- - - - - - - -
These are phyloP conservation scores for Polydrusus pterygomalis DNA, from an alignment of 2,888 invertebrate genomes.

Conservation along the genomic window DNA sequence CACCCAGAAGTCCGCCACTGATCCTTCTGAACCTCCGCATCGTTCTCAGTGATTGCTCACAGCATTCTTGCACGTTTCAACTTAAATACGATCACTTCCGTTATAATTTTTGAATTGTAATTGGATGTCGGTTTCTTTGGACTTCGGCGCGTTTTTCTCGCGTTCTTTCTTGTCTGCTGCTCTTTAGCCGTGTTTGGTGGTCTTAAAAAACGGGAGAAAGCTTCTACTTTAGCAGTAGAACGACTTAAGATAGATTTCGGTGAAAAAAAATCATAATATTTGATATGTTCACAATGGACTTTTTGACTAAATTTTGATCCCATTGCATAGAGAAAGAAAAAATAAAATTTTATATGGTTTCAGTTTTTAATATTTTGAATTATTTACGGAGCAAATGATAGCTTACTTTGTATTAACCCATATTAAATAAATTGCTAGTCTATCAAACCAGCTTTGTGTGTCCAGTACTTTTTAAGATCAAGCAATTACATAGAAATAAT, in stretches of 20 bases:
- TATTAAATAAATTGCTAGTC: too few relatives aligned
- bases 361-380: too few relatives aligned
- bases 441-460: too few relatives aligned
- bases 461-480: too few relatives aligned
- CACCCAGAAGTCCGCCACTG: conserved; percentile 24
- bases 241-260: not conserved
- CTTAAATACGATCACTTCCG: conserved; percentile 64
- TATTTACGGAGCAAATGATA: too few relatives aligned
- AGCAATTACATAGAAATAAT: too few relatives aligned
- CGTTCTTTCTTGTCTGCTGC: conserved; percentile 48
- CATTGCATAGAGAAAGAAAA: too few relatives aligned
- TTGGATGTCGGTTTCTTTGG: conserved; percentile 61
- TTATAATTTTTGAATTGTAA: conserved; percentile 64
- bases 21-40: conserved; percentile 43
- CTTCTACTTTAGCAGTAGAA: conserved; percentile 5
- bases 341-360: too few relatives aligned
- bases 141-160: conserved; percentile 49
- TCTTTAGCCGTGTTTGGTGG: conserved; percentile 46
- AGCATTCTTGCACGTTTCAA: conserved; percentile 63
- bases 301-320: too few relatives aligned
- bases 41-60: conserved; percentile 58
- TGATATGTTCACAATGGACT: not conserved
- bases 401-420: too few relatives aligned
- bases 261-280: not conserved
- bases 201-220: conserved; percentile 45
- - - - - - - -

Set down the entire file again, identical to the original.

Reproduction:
These are phyloP conservation scores for Polydrusus pterygomalis DNA, from an alignment of 2,888 invertebrate genomes.

Conservation along the genomic window DNA sequence CACCCAGAAGTCCGCCACTGATCCTTCTGAACCTCCGCATCGTTCTCAGTGATTGCTCACAGCATTCTTGCACGTTTCAACTTAAATACGATCACTTCCGTTATAATTTTTGAATTGTAATTGGATGTCGGTTTCTTTGGACTTCGGCGCGTTTTTCTCGCGTTCTTTCTTGTCTGCTGCTCTTTAGCCGTGTTTGGTGGTCTTAAAAAACGGGAGAAAGCTTCTACTTTAGCAGTAGAACGACTTAAGATAGATTTCGGTGAAAAAAAATCATAATATTTGATATGTTCACAATGGACTTTTTGACTAAATTTTGATCCCATTGCATAGAGAAAGAAAAAATAAAATTTTATATGGTTTCAGTTTTTAATATTTTGAATTATTTACGGAGCAAATGATAGCTTACTTTGTATTAACCCATATTAAATAAATTGCTAGTCTATCAAACCAGCTTTGTGTGTCCAGTACTTTTTAAGATCAAGCAATTACATAGAAATAAT, in stretches of 20 bases:
- TATTAAATAAATTGCTAGTC: too few relatives aligned
- bases 361-380: too few relatives aligned
- bases 441-460: too few relatives aligned
- bases 461-480: too few relatives aligned
- CACCCAGAAGTCCGCCACTG: conserved; percentile 24
- bases 241-260: not conserved
- CTTAAATACGATCACTTCCG: conserved; percentile 64
- TATTTACGGAGCAAATGATA: too few relatives aligned
- AGCAATTACATAGAAATAAT: too few relatives aligned
- CGTTCTTTCTTGTCTGCTGC: conserved; percentile 48
- CATTGCATAGAGAAAGAAAA: too few relatives aligned
- TTGGATGTCGGTTTCTTTGG: conserved; percentile 61
- TTATAATTTTTGAATTGTAA: conserved; percentile 64
- bases 21-40: conserved; percentile 43
- CTTCTACTTTAGCAGTAGAA: conserved; percentile 5
- bases 341-360: too few relatives aligned
- bases 141-160: conserved; percentile 49
- TCTTTAGCCGTGTTTGGTGG: conserved; percentile 46
- AGCATTCTTGCACGTTTCAA: conserved; percentile 63
- bases 301-320: too few relatives aligned
- bases 41-60: conserved; percentile 58
- TGATATGTTCACAATGGACT: not conserved
- bases 401-420: too few relatives aligned
- bases 261-280: not conserved
- bases 201-220: conserved; percentile 45